And yet their website boasts, “We always ensure that patient care is at the forefront of everything we do and that’s why we are proud to offer industry leading fully inclusive lifetime aftercare and support to all our patients. Our aftercare is designed to give you reassurance with no hidden extras.”

What a load of rubbish!

After they kicked me out I shuffled slowly, slowly with great difficult to the car and my friend began the drive home. But during the drive I started to feel worse and worse and asked him to take me straight to A&E. I knew I couldn’t be left alone to care for myself. I could barely walk. I couldn’t get a drink. At home, everyone would be asleep already and there were my two young children who would be disturbed. I was far too ill to be settling the children back into bed etc. At least at A&E there would be people to help look after me through the night, which is what I urgently needed.

As it happened my instincts were correct. It would have been horrendous if I’d gone home. At A&E I vomited so violently over and over that I lost control of my bladder and made a large puddle on my wheelchair and the floor. I was groaning and weak and so ill, “help me, help me,” was all I could cry into my sick bowl. A nurse wheeled me into a side room and gave me an anti-sickness injection and then sent me back out into the waiting room. I apologised to the twenty people who had had to sit through this with me, listening to my moaning and crying and vomiting. But imagine if I’d done this on my bed at home? There would have been no-one to help me, no-one to give me antisickness, no-one to clear up my urine and change my sheets and mattress. Single mothers don’t have that luxury. I would have lain there in vomit and urine. It doesn’t bear thinking about.

Later on I was given IV fluids through a new cannula they put into my right elbow crease, and then IV paracetamol. By 6:00am I felt ready to go home, and my friend drove me slowly back to my house and put me to bed. I sat upright and dozed until 7:00am when my elder daughter woke up. The kids came in at 7:30am but I couldn’t speak with them. I was too fretful and unwell – still feeling a lot of pain and still trembling and woozy.

[…to be continued in part 2 next blog post]

Goodbye Mirena Coil IUS

And for me at least, it is good riddance. After six years, it was definitely time for us to part ways. I’m 52 and single so it’s not needed for birth control, and I’m on HRT and take progesterone tablets, so it’s not needed as the progesterone part of HRT either.

The Mirena coil is used as effective birth control for about four years so it was even, by now, out of date. So although the nurse I saw six months ago persuaded me to keep it in (against my instincts) I decided I’d had enough of there being a sizeable piece of plastic in my womb for no reason at all, and asked the doctor to take it out today this morning. She agreed.

I stripped off the bottom half of my clothes and lay on the bed. The (female) doctor then switched on the lamp and aimed it between my legs. Awkward… but necessary! Then she inserted the speculum and dilating instrument and cranked it up to widen the cervix to about 5cm. I tried to relax and she told me to take deep breaths, but it was pretty uncomfortable (although not exactly painful). Then she inserted a grabber thing, like a miniature litter picker, and a few seconds later told me to cough… in the same instant I obliged she pulled the strings of the coil and it pinged out onto the bed. That part didn’t hurt at all, and I was delighted. I’d given birth to a t-shaped piece of polyethylene! Straight away I started feeling cramps, and these continued for several hours along with light bleeding, but by late afternoon the bleeding had slowed right down and the cramping had become mild.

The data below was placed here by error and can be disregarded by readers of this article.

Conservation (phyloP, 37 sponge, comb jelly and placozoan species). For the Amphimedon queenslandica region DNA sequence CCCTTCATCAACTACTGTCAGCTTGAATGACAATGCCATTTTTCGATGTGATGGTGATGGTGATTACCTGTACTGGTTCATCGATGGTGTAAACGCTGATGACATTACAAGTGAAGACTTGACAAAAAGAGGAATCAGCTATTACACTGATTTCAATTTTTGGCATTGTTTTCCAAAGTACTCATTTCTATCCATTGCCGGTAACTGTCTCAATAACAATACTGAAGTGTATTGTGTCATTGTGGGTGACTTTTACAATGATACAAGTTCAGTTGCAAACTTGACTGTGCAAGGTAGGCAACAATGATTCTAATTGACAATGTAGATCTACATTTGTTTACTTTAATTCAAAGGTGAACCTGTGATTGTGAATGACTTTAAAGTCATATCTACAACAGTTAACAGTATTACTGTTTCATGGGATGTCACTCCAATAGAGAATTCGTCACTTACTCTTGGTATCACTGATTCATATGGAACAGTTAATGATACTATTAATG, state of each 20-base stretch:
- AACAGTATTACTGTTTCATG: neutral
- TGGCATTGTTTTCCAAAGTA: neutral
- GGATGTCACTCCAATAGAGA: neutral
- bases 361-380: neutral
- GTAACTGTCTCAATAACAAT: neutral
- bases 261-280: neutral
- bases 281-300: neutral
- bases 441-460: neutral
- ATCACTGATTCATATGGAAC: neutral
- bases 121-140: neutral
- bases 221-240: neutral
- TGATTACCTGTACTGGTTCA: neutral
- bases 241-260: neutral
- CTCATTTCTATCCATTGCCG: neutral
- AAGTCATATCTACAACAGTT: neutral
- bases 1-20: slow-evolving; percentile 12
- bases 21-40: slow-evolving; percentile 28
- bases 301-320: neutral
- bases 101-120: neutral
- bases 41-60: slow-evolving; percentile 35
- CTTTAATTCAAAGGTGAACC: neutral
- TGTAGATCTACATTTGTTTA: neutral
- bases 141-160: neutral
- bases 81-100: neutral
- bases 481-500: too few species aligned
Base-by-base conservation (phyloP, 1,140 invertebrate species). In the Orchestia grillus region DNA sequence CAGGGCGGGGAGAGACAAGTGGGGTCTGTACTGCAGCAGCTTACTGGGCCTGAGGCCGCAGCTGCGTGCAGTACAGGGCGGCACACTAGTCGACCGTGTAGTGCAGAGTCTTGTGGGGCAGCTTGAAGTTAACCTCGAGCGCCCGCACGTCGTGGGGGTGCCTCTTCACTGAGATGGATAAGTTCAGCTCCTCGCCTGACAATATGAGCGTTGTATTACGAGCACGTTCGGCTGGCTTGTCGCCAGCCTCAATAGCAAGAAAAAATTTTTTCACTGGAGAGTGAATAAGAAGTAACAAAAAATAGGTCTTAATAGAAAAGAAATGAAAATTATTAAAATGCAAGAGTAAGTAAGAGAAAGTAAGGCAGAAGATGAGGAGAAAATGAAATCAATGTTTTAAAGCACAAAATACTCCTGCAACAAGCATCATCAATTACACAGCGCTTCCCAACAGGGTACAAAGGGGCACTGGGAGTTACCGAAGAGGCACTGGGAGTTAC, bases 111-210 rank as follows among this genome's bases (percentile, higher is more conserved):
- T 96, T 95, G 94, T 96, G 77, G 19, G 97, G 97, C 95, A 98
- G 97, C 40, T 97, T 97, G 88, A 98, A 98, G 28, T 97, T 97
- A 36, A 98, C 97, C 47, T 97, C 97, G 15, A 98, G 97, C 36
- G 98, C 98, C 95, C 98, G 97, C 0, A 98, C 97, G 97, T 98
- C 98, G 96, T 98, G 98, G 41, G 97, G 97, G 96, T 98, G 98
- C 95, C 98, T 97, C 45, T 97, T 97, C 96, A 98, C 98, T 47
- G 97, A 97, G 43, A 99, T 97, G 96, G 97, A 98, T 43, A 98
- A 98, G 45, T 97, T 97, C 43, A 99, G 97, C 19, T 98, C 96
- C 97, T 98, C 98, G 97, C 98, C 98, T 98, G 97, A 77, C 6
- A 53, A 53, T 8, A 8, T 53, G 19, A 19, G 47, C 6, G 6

So that’s it. I am free of the implant in my womb. Just got to get these large silicone breast implants out now. Five days until the big op….

This time two years ago…


“Mum is struggling after coming home from hospital ten days ago. Although she’s up and about, she’s not back to her usual self physically or psychologically. In fact, the personality change is the most troubling thing. She’s extremely tense, as if in a state of perpetual fear. She had an apparent bad reaction to the anaesthetic and although she was given a powerful anti-sickness injection, a day after she arrived home the nausea and trembling began again. I’ve never seen her so weak and unwell. She could barely open her eyes or move. She was white as a sheet and complaining of dizziness, nausea, trembling and weakness. She couldn’t eat and could barely drink. She couldn’t walk. A doctor was called to her bedside and diagnosed a possible post-op infection and Meniere’s Disease — which was unexpected and seemed strange to me, but my mum accepted it straight away. I’m more inclined to think it’s something to do with the operation or the anaesthetic. She was fine before the op, desperately ill afterwards. It would be a huge coincidence if she suddenly got Meniere’s Disease in that short time, but maybe the operation has sparked it off, if that’s possible? I don’t know. But for the last week or so she’s been taking new medication prescribed by the doctor which has given some relief, and she does seem to be recovering. I feel uneasy about it though. Something doesn’t feel right. I’ve tried to say this a few times but she’s not interested. She wants to accept the easiest and first diagnosis, and while she’s weak and ill I’m not going to press my point, she’s in enough distress as it is.”